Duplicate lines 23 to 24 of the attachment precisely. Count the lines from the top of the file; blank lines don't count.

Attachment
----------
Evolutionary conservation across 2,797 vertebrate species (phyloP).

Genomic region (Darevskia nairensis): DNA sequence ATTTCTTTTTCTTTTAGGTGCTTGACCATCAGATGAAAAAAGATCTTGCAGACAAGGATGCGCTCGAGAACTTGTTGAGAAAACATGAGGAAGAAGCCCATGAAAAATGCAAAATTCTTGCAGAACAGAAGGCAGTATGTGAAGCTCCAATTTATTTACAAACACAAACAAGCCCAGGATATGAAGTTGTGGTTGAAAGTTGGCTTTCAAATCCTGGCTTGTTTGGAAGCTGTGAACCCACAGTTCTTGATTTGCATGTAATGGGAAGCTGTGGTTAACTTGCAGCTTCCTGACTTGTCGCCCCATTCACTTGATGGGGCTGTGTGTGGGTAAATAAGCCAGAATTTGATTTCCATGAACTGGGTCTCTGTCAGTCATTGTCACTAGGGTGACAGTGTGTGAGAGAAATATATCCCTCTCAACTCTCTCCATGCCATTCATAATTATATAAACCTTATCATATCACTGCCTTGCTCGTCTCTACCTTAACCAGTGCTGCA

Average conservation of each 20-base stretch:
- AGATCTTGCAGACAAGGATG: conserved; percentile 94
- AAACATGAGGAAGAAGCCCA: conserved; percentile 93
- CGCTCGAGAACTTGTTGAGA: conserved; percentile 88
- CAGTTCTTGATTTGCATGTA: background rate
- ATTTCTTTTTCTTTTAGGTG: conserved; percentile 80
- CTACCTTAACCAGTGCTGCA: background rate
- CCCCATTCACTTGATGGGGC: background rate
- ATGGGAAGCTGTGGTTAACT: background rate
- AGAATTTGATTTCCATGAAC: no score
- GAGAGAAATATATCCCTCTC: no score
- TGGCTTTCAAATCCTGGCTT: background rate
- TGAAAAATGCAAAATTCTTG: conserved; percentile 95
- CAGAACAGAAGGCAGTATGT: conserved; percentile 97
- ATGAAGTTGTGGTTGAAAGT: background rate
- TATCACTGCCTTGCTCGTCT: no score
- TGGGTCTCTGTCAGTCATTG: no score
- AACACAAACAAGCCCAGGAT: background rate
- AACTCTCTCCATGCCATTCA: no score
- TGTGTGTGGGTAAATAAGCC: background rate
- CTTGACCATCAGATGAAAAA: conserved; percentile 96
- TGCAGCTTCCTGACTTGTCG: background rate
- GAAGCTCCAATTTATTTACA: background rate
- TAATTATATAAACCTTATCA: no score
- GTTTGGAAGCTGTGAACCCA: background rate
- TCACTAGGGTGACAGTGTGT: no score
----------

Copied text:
- CTTGACCATCAGATGAAAAA: conserved; percentile 96
- TGCAGCTTCCTGACTTGTCG: background rate